Sunday, January 3, 2010
Religious Myths Conflicting With Science Facts
Ralph Waldo Emerson in his book, "The American Scholar," predicted the day would come when America would end, and I quote, "our long apprenticeship to the learning of other lands."
His prediction came true in the late nineteenth and early twentieth century, and in no area of learning more so than in science. This surely would have pleased Emerson. When he listed his heroes he would generally include Copernicus and Galileo and Newton along with Socrates and Swedenborg.
Although I think that Emerson would have mixed feelings today about one consequence of the advance of science that has led to a widespread weakening of religious belief.
Since the Renaissance, the tension between science and religion has primarily been the result of contradictions between scientific discoveries and specific religious doctrines. Galileo remarked in his famous letter to Grand Duchess Christina that "the intention of the Holy Ghost is to teach us how to go to heaven, not how heaven goes," and this was not just his opinion of the time. Many such as Leonardo Da Vinci and even Cardinal Baronius, the Vatican librarian, were discovering through science that religious teachings of the time were inaccurate.
Contradictions between scripture and scientific knowledge have occurred again and again, and have generally been accommodated by the more enlightened among the religious. For instance, there are verses in both the Old and New Testament that seem to show that the earth is flat, and as noted by Copernicus (quoted by Galileo in the same letter to Christina) these verses led some early Church fathers like Lactantius to reject the Greek understanding that the earth is a sphere, but educated Christians long before the voyages of Columbus and Magellan had come to accept the spherical shape of the earth. Dante found the interior of the spherical earth a convenient place to store sinners.
The direct conflict between scientific knowledge and specific religious beliefs has not been so important in itself, it is the tension between science and religion that has become important.
The primary source of tension arises from the fact that religion originally gained much of its strength from the observation of mysterious phenomena such as, thunder, earthquakes, disease, that seemed to require the intervention of some divine being. There was a nymph in every brook, and a dryad in every tree. But as time passed more and more of these mysteries have been explained in purely natural ways. People believe in God because no other explanation seems possible for a whole host of mysteries, and then over the years these mysteries were one by one resolved naturalistically. The “Cause & Effect” outcome is a certain weakening of religious belief is to be expected. It is no accident that the advent of widespread atheism and agnosticism among the educated in the eighteenth century followed hard upon the birth of modern science in the previous century.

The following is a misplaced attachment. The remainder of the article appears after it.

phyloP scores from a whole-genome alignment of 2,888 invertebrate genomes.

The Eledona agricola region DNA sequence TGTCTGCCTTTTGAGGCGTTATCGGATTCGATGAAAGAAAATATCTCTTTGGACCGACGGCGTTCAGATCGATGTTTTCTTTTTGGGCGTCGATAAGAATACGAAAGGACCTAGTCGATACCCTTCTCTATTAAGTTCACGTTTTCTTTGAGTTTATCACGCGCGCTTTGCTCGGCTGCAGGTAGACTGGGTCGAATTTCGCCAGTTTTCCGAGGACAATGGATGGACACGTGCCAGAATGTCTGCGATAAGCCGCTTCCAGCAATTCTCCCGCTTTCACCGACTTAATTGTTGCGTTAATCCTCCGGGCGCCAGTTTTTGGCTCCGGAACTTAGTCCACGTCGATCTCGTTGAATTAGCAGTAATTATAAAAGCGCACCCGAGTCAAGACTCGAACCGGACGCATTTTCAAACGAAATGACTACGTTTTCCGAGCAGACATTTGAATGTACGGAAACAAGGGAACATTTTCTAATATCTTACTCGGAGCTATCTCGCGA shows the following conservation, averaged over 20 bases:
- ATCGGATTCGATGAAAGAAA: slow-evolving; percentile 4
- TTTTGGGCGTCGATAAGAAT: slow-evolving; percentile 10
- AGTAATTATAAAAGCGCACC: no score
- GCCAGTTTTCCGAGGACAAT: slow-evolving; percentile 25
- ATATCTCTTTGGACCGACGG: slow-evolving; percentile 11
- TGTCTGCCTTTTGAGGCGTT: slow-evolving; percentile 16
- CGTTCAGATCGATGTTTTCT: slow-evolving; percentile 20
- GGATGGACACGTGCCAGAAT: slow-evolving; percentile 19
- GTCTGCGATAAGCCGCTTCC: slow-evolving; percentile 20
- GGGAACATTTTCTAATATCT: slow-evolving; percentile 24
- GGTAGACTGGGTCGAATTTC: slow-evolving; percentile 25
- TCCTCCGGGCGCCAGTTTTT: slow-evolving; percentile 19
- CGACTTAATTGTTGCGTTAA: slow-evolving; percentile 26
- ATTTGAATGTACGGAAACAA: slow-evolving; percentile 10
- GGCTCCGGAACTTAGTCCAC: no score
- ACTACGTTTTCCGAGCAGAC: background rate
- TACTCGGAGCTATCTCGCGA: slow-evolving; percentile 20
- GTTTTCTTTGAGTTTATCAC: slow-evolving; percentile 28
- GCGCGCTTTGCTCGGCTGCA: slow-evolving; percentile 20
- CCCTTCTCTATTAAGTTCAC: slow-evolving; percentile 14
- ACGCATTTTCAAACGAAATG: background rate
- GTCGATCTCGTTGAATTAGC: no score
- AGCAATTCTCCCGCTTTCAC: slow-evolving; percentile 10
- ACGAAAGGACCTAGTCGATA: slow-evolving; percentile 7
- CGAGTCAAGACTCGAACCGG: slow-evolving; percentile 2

From the beginning, the explanatory power of science worried those who valued religion. Plato was so horrified at the attempt of Democritus and Leucippus to explain nature in terms of atoms without reference to the gods that in “Book Ten of The Laws,” he urged five years of solitary confinement for those who deny that the gods exist or that they care about humans, with death to follow if the prisoner is not reformed.
Isaac Newton, offended by the naturalism of Descartes, also rejected the idea that the world could be explained without God. He argued for instance in a letter to Richard Bentley that no explanation but God could be given for the distinction we observe between bright matter, the sun and stars, and dark matter, like the earth. This is ironic, because of course it was Newton and not Descartes who was right about the laws of motion. No one did more than Newton to make it possible to work out thoroughly nontheistic explanations of what we see in the sky, but Newton himself was not in this sense a Newtonian.
Of course, not everything has been explained, nor will it ever be. The important thing is that we have not observed anything that seems to require supernatural intervention for its explanation. There are some today who cling to the remaining gaps in our understanding, such as our ignorance about the origin of life, as evidence for God. But as time passes and more and more of these gaps are filled in, their position gives an impression of people desperately holding on to outmoded opinions.